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News 337 views last update:Aug 19, 2008

Canadian hog farmers at rock bottom

Farmers in the Canadian provinces of Nova Scotia and Prince Edward Island are now earning less than at any time in the last four decades—so little in fact that rural communities in both provinces are at serious risk.

That's the conclusion of a new report on farm economic viability released today by GPI Atlantic, the Nova Scotia based non-profit research group.

Slump in prices
Herman Berfelo and his family have tended to thousands of hogs on their sprawling farm in central Nova Scotia for more than five decades. But the veteran farmer is weighing his future in the business as his debt grows and the price he gets for his pork products slumps because of cheap imports - factors a new study suggests are threatening the viability of farming in the region.

"It could very well be the last generation," Berfelo, 68, said from his farm, where they produce sausages, ham, bacon and other pork products."If you look up and down in a lot of areas you see a lot of abandoned farms that are perfectly good farmland...It's just becoming more and more difficult."

The findings in a recent report indicated that the biggest problem is that prices paid to producers for their products are not keeping pace with farm expenses, particularly the cost of fuel and wages.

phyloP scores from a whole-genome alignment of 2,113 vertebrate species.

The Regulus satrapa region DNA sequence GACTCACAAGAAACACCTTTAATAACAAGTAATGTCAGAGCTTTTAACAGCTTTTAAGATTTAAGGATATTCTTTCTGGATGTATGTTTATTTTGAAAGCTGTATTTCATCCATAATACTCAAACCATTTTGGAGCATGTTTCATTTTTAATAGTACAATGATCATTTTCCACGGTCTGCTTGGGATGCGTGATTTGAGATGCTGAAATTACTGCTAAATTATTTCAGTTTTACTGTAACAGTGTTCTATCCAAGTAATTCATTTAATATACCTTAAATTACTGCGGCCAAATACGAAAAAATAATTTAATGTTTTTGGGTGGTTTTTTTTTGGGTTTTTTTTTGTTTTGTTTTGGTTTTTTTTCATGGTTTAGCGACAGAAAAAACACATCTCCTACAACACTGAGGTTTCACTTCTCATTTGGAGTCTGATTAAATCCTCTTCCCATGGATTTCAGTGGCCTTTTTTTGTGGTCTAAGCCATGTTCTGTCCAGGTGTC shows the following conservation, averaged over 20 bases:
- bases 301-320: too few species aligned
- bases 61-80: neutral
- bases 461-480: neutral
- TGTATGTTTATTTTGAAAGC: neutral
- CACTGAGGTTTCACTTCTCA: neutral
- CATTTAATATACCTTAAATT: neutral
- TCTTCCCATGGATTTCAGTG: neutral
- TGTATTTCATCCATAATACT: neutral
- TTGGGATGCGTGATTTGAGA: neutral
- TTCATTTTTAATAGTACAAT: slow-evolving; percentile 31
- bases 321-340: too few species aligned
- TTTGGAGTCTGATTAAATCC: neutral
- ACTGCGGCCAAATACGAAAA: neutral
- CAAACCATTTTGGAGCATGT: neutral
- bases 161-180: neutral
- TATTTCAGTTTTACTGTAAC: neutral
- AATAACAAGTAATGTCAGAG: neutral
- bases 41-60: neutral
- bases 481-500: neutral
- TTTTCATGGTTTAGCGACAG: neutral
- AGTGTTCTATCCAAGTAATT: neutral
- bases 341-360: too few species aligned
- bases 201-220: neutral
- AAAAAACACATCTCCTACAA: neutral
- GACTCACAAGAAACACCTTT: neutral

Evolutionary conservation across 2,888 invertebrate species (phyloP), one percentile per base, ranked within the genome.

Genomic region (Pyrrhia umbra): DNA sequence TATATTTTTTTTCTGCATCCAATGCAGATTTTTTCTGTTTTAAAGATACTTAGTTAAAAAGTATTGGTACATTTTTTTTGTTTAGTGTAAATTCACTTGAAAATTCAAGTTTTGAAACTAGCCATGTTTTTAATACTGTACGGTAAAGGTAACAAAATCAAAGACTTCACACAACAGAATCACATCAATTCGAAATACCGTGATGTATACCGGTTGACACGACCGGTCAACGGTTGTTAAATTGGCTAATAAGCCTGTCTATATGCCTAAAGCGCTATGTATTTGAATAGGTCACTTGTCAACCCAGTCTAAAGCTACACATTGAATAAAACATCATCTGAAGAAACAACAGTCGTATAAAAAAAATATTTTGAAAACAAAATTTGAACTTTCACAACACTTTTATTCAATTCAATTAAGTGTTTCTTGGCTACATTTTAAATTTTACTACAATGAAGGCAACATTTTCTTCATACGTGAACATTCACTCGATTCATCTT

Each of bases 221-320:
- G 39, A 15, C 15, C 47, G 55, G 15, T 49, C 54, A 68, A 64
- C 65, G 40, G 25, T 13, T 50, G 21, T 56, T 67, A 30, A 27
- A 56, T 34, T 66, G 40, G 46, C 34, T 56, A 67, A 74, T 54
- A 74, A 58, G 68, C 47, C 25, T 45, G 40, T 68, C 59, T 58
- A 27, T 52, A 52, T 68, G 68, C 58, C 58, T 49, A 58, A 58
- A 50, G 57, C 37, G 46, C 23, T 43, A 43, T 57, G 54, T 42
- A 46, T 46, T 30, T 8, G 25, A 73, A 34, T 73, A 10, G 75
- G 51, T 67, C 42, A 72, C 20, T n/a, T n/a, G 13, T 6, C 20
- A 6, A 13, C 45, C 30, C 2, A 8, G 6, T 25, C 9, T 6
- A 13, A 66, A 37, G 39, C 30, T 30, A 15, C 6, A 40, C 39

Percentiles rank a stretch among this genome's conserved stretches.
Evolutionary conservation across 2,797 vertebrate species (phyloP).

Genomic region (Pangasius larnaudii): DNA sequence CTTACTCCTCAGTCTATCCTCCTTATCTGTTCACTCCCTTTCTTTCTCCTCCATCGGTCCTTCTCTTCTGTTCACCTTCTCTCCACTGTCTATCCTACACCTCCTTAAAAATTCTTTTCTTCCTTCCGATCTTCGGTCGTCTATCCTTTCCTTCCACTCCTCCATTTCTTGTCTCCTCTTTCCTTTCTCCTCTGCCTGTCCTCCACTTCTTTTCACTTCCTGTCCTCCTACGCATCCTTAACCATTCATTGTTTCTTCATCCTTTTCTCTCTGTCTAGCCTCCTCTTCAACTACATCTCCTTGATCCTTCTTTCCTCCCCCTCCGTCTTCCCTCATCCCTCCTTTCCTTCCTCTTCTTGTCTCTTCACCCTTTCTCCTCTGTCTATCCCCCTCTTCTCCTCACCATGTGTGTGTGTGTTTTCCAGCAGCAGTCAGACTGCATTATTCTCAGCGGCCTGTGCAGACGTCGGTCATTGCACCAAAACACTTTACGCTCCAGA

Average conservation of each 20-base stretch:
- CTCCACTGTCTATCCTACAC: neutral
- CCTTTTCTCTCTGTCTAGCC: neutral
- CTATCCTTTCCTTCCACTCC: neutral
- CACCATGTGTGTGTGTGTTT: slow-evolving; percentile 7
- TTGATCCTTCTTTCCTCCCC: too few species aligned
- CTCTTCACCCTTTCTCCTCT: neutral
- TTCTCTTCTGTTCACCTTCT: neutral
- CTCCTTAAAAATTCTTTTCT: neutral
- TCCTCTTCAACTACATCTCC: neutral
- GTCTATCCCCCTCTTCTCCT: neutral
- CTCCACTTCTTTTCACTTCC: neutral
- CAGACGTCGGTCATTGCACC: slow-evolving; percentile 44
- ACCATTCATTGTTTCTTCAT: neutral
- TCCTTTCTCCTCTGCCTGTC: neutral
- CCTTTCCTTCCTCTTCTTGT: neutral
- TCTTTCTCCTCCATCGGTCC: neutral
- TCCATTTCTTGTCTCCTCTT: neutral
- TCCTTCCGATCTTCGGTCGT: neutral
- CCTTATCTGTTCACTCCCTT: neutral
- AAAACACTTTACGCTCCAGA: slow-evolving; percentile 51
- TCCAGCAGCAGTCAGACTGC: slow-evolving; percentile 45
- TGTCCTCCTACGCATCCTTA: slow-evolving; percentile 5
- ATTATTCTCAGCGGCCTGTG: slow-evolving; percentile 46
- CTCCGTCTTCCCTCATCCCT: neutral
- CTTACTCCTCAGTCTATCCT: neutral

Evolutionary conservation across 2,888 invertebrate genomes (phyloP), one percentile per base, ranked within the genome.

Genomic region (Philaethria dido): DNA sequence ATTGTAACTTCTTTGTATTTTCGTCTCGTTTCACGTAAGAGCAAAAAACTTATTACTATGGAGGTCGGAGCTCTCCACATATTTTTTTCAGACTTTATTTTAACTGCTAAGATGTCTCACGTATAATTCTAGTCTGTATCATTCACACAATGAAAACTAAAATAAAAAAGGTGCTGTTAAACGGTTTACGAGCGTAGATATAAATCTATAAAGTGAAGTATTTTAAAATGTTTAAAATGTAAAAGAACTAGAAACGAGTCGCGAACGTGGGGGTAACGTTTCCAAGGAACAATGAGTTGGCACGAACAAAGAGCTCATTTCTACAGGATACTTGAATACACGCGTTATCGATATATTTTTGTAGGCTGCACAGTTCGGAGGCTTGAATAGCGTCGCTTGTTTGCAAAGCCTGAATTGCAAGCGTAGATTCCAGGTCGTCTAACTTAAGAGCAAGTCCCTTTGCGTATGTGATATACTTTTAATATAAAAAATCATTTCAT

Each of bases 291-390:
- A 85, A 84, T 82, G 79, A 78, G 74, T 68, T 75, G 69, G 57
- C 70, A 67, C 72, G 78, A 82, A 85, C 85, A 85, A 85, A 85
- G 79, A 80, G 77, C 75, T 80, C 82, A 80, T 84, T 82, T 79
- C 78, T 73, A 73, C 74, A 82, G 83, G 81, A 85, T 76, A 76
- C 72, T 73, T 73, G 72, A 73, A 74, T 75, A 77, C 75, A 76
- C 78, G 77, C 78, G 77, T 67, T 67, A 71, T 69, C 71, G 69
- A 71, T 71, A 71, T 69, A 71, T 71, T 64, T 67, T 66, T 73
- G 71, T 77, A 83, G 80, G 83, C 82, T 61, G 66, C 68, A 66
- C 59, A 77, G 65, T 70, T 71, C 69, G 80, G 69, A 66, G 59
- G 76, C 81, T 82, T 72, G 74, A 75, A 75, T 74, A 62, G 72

Net farm income has dropped by more than 90 per cent in Nova Scotia and 92 per cent on the Island since 1971. Total farm debt increased by 146 per cent in Nova Scotia, and by 445 per cent in P.E.I. between 1971 and 2006. Nova Scotia represents only two per cent of national agricultural production, but is valued at $450 million annually while P.E.I.'s industry is worth about $360 million.

Leaving the industry
William Versteeg of the Nova Scotia Federation of Agriculture said he sees people leaving the industry on a weekly basis and blames the provincial government for failing to produce a strategy to deal with the crisis.

Experts say the red meat sectors are in particular distress, with local operations now producing only 15 per cent of the pork consumed in the province, compared with about 60 per cent five years ago. Consumers should demand more local food from their grocers, giving farmers an edge over overseas producers, is one solution that has been suggested.

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